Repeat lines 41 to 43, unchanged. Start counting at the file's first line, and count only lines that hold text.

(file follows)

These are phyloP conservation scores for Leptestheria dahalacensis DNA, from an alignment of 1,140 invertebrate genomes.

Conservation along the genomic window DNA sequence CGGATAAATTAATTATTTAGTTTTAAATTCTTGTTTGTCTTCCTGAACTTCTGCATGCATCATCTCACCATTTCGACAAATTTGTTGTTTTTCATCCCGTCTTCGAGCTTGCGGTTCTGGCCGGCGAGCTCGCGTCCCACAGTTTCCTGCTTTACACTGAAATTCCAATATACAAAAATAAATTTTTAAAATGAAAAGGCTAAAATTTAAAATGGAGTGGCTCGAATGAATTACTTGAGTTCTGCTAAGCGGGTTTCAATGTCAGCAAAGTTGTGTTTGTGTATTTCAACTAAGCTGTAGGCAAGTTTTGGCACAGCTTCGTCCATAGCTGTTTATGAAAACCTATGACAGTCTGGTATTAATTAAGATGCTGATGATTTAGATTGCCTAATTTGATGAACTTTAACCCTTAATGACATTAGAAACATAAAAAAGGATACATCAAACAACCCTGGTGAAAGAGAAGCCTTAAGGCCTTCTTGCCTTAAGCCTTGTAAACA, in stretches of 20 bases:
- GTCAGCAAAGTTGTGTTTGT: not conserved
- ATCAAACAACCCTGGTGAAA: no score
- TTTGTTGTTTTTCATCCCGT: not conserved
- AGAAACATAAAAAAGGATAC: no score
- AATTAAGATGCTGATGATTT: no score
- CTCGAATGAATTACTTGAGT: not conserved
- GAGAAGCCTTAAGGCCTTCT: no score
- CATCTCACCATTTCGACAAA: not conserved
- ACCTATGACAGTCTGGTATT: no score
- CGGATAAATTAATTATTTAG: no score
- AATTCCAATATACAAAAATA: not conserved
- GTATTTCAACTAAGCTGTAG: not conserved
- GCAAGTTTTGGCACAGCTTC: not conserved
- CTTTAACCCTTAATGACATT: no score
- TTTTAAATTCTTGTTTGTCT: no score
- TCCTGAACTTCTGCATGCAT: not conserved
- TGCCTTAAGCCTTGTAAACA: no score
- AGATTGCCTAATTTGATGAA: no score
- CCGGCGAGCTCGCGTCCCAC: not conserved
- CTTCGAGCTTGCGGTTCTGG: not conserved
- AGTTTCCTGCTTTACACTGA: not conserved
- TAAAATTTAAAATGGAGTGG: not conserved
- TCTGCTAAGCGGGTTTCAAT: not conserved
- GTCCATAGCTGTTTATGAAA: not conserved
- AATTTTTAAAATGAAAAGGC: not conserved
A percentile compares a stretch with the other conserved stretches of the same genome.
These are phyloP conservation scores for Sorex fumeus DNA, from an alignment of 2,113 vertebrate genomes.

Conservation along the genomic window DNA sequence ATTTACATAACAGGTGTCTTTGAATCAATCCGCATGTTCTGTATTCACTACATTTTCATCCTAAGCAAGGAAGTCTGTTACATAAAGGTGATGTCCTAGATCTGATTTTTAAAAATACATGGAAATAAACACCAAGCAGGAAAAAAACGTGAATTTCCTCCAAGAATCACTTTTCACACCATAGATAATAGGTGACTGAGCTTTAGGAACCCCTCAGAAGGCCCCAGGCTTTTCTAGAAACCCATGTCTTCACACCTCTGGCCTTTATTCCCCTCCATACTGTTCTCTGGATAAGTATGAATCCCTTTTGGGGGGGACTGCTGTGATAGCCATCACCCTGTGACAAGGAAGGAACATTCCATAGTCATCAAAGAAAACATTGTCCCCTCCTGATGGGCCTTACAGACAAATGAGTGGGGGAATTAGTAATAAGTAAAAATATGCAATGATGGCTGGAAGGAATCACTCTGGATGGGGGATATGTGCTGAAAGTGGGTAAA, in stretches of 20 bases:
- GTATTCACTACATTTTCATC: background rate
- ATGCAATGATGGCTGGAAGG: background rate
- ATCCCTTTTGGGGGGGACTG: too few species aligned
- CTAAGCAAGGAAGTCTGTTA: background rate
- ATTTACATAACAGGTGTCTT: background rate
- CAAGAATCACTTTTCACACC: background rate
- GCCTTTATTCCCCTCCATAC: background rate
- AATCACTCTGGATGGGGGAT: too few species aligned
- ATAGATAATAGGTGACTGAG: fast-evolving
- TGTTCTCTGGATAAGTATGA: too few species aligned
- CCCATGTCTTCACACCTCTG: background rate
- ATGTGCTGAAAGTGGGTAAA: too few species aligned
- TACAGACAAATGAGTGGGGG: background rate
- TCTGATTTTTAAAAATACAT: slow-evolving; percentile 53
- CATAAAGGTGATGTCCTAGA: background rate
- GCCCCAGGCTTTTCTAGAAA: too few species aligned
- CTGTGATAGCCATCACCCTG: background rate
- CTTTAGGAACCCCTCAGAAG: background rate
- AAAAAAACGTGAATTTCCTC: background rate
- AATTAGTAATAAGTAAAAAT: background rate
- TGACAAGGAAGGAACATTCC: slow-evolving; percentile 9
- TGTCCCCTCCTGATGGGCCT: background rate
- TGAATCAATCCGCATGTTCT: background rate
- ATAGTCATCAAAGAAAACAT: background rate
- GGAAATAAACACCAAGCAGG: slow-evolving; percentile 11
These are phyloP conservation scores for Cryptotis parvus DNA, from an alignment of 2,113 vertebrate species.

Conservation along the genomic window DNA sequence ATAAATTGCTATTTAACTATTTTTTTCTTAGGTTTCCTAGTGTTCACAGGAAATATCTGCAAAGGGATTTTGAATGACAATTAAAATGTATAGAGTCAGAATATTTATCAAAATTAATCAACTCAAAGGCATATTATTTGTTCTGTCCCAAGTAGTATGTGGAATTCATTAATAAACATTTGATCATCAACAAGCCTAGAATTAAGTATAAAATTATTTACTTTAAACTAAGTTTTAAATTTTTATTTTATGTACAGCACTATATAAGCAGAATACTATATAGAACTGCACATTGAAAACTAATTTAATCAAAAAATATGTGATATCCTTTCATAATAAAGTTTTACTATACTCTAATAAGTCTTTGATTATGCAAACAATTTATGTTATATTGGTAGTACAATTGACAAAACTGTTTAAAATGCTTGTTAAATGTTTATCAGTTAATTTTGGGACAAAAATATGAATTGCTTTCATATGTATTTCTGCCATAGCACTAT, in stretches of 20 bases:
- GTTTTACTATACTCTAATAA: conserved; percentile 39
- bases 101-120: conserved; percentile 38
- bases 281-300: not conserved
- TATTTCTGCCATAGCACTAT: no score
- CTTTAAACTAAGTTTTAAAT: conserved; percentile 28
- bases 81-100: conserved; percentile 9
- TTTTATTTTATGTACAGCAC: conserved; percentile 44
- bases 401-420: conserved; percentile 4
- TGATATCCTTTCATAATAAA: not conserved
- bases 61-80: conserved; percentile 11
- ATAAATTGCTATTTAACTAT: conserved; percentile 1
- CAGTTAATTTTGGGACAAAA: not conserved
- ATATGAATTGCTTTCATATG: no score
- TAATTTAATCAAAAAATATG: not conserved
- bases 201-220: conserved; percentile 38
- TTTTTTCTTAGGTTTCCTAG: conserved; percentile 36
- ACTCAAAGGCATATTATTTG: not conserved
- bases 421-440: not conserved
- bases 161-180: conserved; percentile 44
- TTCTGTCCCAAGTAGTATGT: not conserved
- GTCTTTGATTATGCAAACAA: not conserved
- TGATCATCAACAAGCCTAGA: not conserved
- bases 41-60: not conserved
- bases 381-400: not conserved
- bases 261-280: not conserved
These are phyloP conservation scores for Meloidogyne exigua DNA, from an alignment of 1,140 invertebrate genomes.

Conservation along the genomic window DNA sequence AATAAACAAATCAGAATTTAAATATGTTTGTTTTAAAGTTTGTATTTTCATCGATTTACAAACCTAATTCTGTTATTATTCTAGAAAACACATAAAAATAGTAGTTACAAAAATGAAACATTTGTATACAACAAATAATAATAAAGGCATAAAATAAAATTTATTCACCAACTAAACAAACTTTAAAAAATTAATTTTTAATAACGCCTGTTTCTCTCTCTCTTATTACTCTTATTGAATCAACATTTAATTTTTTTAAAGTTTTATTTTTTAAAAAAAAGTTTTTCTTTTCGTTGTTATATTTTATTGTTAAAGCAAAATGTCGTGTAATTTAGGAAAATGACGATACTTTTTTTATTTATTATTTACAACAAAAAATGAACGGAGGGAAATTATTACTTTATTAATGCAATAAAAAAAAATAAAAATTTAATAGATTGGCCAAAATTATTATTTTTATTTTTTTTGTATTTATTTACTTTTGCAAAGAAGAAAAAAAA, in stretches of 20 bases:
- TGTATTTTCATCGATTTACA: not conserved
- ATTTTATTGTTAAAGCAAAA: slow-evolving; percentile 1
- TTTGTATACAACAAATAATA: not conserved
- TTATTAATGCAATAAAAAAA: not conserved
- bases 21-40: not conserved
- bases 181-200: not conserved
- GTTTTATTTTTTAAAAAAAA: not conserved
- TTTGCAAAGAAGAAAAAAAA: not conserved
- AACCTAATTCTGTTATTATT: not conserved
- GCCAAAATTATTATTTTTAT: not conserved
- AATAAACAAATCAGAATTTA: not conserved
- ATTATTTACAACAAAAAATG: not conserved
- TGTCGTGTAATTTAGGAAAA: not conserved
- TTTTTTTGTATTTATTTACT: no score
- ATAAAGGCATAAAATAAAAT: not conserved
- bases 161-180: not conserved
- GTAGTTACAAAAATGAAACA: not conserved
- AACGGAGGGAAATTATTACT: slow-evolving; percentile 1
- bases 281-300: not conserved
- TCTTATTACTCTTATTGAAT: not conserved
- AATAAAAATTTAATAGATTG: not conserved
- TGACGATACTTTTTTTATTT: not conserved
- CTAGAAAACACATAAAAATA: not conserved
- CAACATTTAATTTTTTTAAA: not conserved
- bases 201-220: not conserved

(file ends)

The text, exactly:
- CCCATGTCTTCACACCTCTG: background rate
- ATGTGCTGAAAGTGGGTAAA: too few species aligned
- TACAGACAAATGAGTGGGGG: background rate